Q. Do Florida’s strict financial disclosure laws discourage qualified candidates?
A. It’s a good example of right problem, wrong solution. We had a gift ban law a few years ago that says you can’t buy a cup of coffee for a legislator. Yet I can have a state legislator over for dinner and give them a $100,000 contribution. Sometimes the government does things for the way it looks, and doesn’t really solve the underlying problem. When we look at things like financial disclosure, if you take the community’s top five business leaders, chances are they make a lot of money, they took a lot of risks and paid millions of dollars in taxes. And if they ran for public office as a matter of public service, chances are someone will run a negative campaign against them. If you’re a successful leader and you decided to run for public office for a job paying $31,000, why would someone subject themselves to the negative campaign? The resolution is simple: Either we eliminate disclosure laws or we find leaders who are willing to stand up to the [negativity]. And in recent years we are finding community leaders who are willing to do so. Two good examples are Sen. Don Gaetz of Fort Walton Beach and Sen. J.D. Alexander of Winter Haven. They don’t need these jobs. They are willing to do this despite the personal attacks on them for being successful.
Q. What are your thoughts on the quality of leaders in office now?
A. We have good people in government. But we have a system of government that is broken. Florida for 30 years has been a cheap place to live. You could get a $30,000 job in tourism, agriculture or construction, and you were guaranteed the ability to own a home and to live within 60 miles of a beach. What happened was our economy changed. Now nice beaches are not enough to compete with other states and other countries. Now we’re going to go through a period of four to six to eight years when we’re going to have to expect a whole lot more from our state and community leaders. It’s very difficult to talk about the quality or character of any particular leader. They’re operating in a system where we have term limits, two-hour news cycles instead of 24-hour news cycles, media frenzy pushing everyone into immediate crisis management: What is this going to look like in the press? What is this going to look like on blogs?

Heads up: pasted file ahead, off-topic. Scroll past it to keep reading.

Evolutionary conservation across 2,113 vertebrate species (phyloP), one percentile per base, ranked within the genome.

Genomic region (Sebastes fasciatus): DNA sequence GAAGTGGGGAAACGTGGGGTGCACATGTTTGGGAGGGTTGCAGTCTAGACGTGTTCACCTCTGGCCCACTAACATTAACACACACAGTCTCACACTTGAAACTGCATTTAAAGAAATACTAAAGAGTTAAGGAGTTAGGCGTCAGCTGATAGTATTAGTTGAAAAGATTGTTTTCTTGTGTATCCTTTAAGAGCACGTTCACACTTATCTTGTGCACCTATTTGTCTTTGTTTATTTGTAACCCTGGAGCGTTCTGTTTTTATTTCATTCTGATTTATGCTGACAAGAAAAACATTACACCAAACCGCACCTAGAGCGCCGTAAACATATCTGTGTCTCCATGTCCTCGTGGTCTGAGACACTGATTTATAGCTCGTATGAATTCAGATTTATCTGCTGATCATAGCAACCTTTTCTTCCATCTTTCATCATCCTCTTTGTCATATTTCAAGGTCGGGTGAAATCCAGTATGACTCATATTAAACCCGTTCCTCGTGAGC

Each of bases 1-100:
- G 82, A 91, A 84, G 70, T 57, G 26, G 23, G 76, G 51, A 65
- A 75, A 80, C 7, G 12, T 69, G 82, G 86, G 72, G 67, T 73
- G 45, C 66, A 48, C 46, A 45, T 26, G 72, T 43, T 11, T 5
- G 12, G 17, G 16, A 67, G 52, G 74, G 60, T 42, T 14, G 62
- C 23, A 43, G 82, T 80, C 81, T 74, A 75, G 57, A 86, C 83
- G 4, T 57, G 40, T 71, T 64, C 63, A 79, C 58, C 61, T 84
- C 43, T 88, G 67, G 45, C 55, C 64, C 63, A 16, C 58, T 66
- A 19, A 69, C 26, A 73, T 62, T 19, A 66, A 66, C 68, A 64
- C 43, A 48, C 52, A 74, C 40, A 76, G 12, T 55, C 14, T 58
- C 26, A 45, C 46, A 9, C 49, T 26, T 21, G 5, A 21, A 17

Q. Is one of the problems term limits?
A. Absolutely. Of 150 legislators in Tallahassee, 42 percent have two or less years’ experience. Term limits might sound like a popular idea—throw the bums out—but unfortunately it causes short-term thinking.
Q. Sarasota voted in March on a proposed charter amendment to approve an elected mayor form of city government. Do you have an opinion on that form of government? NEEDS UPDATING ON MARCH 10
A. That is an intensely local situation. It depends on what do your community leaders want over the next 10 to 15 years, and how important your mayor is to helping to lead that. I hope the business community and community leaders in Sarasota are looking out far enough into the future, 15 to 30 years, at the kind of Sarasota you need, making tough decisions about education, making tough decisions about transportation.
I don’t want to be the guy from Tallahassee telling Sarasota the best way to run its government. Jacksonville is a phenomenal example of a community with a very strong mayor, who had a vision for their community that is completely in sync with the business community. They’ve done several initiatives where the government put in some dollars and the business community put in some dollars and they’ve created some great projects—the downtown Riverwalk, a phenomenal transit project. But I want to be clear about one thing: They had a common vision and a common expectation, and a leadership with relentless pursuit who said we’re together going to get this done.